By George Harvey
The 9th Circuit Court of Appeals has ruled against the EPA’s approval of the DOW pesticide, sulfoxaflor. Sulfoxaflor is one of a class of chemical poisons known as neonicotinoids, all similar in important ways to nicotine. They are used to control insect pests, and their use is widespread. Neonicitinoids are used on as much as 95% of our corn and soybean crops, and sulfoxaflor is just one of them.
A particular problem with neonicotinoids is that they are highly toxic to bees and may even be an important cause of honey bee colony collapse disorder. Loss of honey bees is an especially great problem because they pollinate a large percentage of our agricultural crops. A number of crops are largely or even entirely dependent on honey bees for pollination. Almonds are 100% reliant on them. Bees add an estimated $15 billion per year to agricultural production. Loss of honey bees is a serious economic problem.
The implications of use of neonicotinoids are really rather complicated. For example, according to New Agriculturalist online (bit.ly/insecticides-and-killer-bees) , the so-called “killer bees” from Africa are less susceptible to insecticides than European honey bees. One implication of this is that insecticides could help the spread of African bees that might replace weakened colonies of honey bees in the United States.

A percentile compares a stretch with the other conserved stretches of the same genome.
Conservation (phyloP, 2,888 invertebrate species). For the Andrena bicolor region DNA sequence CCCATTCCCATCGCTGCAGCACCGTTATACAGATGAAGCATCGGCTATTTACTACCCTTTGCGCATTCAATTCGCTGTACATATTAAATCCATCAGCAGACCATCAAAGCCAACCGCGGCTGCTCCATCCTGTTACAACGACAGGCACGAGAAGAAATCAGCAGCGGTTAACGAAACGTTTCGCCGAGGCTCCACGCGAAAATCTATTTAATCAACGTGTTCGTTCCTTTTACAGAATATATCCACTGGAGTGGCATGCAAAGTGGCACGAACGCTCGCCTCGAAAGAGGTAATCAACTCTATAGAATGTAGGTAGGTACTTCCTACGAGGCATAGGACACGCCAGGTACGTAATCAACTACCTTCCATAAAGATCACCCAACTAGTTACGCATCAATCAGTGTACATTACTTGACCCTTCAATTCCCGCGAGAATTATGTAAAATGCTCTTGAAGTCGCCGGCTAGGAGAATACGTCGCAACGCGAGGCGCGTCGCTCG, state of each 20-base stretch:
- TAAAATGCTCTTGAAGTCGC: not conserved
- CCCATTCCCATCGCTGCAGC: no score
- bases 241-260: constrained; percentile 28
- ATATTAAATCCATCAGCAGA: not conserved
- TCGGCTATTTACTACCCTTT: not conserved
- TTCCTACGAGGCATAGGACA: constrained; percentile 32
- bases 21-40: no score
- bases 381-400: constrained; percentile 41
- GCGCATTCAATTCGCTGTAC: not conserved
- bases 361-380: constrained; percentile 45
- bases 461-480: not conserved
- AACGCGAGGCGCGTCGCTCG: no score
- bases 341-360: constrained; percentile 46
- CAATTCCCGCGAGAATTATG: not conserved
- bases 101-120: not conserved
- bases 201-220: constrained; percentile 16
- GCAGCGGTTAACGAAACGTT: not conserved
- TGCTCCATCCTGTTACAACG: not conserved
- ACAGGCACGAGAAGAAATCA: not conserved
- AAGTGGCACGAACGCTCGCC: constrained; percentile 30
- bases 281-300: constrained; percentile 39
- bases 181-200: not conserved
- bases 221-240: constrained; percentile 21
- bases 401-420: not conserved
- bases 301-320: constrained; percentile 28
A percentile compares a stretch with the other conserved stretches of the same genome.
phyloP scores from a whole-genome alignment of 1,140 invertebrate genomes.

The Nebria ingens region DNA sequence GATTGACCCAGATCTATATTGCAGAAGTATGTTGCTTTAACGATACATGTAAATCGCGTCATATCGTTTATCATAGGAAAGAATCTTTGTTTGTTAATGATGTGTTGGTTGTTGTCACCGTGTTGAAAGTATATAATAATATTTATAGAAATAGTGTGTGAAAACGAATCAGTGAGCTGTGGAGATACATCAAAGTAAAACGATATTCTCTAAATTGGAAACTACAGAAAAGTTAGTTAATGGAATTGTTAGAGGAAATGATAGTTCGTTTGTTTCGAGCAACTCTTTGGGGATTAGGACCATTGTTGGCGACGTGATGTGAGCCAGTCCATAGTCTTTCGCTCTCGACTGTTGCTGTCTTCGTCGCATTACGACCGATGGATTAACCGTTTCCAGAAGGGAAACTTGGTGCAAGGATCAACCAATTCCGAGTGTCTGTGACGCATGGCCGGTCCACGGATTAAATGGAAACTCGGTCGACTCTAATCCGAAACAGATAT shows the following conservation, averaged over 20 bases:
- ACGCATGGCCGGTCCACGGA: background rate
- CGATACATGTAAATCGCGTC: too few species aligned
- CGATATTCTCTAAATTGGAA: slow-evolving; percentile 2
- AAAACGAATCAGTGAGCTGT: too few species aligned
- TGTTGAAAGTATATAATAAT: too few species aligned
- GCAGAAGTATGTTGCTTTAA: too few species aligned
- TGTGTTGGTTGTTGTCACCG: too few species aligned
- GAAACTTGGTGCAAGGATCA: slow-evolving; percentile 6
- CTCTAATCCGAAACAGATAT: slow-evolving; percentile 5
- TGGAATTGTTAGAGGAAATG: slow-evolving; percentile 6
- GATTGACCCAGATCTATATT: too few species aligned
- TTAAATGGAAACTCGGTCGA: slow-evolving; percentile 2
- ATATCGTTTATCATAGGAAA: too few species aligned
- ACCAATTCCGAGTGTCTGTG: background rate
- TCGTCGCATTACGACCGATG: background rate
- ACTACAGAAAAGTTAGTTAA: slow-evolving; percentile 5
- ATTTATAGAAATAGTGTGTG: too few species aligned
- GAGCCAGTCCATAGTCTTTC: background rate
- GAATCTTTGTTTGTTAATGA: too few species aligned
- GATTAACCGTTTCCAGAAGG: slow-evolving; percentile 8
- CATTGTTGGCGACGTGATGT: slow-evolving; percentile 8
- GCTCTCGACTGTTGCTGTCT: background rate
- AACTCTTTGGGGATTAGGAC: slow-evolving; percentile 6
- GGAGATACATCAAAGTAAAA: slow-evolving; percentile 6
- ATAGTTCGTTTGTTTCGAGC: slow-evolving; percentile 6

We should point out that sulfoxaflor is only one of the neonicotinoids, and the court ruling applies only to it. The others are more important commercially and agriculturally than it is, and they will continue to be used without any effects from the court case.
Clearly, we can get to a point where by eliminating the insects we find to be pests, we can eliminate insects that are absolutely necessary. Perhaps this has come because politics values corn and soybeans above almonds and bees. We need a better way to deal with our environment.